Why generating “1,000 true fans” is a lot harder than it looks

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Why generating “1,000 true fans” is a lot harder than it looks

In 2008, former Wired editor Kevin Kelly posited that, because of the efficient distribution mechanisms made possible by the internet, a content creator or artist could make a decent living with only 1,000 super fans who each paid $100 a year to access the creator’s content. The theory generated so much attention because of how seemingly attainable that number is. You don’t need to become a Justin Bieber to make a living as a content creator. You just need to amass enough of a fanbase to fill a very small arena. Well, I’m here to tell you that finding your 1,000 true fans is going to be a whole lot harder than it sounds. [link]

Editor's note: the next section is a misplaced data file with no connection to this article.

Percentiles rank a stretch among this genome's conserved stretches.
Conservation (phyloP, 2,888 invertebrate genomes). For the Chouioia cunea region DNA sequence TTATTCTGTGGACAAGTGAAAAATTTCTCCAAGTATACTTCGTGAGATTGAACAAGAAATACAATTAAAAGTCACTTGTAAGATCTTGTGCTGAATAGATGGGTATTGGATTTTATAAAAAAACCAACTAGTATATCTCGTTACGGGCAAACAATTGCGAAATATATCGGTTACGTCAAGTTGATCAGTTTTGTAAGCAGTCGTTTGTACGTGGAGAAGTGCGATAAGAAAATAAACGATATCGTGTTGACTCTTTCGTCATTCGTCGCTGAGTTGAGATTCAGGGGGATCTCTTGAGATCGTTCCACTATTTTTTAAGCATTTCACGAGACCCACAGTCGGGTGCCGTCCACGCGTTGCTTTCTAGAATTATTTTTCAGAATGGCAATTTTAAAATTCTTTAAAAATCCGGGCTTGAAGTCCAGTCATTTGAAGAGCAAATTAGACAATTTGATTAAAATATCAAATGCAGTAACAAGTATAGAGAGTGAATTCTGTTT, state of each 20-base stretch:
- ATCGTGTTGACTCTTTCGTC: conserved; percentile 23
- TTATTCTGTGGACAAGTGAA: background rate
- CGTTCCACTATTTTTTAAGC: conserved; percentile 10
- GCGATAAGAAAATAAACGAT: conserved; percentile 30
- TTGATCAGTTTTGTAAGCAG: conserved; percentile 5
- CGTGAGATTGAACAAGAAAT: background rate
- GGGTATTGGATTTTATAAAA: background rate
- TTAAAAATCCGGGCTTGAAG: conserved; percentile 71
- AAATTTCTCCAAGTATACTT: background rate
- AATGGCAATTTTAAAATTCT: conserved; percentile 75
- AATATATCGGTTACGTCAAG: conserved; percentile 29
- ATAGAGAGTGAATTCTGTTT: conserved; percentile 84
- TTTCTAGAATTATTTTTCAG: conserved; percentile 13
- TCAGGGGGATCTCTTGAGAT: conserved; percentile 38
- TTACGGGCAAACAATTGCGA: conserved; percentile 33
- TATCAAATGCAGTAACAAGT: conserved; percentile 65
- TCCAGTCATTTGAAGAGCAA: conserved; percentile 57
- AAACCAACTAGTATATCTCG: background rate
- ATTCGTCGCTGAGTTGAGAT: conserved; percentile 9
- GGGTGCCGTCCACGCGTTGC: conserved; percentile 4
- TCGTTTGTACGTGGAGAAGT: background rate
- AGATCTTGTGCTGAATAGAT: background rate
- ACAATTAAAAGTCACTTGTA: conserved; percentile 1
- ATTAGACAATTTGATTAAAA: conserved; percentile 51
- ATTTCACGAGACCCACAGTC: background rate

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Other news:

Facebook Watch has 140 million daily users that watch an average of 26 minutes of video per day. That sounds impressive, but hard to say without much more context. I'd love to know how many users are specifically clicking on the Watch tab vs how many views are just happening in the Newsfeed. [link]

Some fascinating insights into how Spotify oriented its platform around user moods and then sold that mood data to advertisers. [link]

Google should troll the news industry by putting out a statement calling for publishers to share ad revenue whenever someone visits their website from a Google search link. [link]

I had assumed that Mailchimp's forays into original content were a form of marketing, but apparently it's launching a full-fledged media company. [link]

Why Comcast has placed a big bet on esports. [link]


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